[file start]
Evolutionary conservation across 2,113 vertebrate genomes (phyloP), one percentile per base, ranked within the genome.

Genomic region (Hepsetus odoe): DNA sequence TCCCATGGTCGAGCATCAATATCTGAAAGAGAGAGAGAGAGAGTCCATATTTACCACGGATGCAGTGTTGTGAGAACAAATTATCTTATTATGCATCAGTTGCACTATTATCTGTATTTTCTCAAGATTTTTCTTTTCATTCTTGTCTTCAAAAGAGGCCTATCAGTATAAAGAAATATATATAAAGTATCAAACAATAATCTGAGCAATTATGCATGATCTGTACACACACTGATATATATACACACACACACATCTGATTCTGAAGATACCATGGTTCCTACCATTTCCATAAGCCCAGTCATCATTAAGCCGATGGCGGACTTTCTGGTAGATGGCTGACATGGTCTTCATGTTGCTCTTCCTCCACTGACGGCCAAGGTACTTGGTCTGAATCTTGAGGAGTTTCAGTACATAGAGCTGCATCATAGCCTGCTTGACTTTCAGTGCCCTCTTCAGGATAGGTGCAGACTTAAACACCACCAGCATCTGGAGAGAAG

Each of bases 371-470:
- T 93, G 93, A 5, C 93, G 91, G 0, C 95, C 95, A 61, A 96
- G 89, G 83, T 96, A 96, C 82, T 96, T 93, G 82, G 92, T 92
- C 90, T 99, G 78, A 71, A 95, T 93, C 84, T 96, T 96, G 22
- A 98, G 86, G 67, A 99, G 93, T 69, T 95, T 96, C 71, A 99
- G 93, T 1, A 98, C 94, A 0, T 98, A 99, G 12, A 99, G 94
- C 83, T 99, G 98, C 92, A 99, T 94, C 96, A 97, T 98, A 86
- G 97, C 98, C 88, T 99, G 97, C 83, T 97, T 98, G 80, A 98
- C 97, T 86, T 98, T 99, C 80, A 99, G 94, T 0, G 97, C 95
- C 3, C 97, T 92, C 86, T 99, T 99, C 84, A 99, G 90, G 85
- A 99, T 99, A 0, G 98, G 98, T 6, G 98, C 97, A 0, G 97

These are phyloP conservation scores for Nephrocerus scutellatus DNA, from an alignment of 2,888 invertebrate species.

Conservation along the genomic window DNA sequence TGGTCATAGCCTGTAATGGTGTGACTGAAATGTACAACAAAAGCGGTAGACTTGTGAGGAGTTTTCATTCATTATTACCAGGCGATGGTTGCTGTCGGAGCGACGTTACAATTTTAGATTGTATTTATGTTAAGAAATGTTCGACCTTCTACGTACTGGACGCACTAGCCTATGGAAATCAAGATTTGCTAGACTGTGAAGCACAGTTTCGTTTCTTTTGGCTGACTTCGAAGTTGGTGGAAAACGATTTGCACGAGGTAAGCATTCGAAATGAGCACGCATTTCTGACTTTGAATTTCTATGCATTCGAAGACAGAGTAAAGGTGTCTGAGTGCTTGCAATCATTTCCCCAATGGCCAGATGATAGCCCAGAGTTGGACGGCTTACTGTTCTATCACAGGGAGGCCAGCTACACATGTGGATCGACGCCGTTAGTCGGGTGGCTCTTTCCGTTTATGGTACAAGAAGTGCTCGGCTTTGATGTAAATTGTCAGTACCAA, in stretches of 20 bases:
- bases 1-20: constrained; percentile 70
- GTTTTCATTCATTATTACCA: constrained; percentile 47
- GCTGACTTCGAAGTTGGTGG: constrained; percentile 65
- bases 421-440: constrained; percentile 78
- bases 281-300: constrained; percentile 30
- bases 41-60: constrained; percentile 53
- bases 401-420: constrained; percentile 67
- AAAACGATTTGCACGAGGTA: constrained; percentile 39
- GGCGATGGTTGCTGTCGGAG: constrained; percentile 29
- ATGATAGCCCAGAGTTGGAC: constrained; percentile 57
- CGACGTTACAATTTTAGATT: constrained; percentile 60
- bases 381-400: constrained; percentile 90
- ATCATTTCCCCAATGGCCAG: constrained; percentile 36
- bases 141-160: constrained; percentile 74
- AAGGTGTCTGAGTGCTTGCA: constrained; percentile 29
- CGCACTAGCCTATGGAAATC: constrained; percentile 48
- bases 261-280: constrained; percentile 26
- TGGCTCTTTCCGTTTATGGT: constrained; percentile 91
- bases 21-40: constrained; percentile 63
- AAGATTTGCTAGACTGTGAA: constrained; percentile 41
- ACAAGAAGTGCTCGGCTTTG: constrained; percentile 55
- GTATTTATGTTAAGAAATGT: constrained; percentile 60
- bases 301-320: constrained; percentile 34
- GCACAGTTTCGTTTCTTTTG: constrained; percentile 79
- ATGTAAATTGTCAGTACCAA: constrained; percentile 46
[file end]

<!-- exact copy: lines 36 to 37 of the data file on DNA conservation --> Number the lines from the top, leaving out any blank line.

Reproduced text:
- ACAAGAAGTGCTCGGCTTTG: constrained; percentile 55
- GTATTTATGTTAAGAAATGT: constrained; percentile 60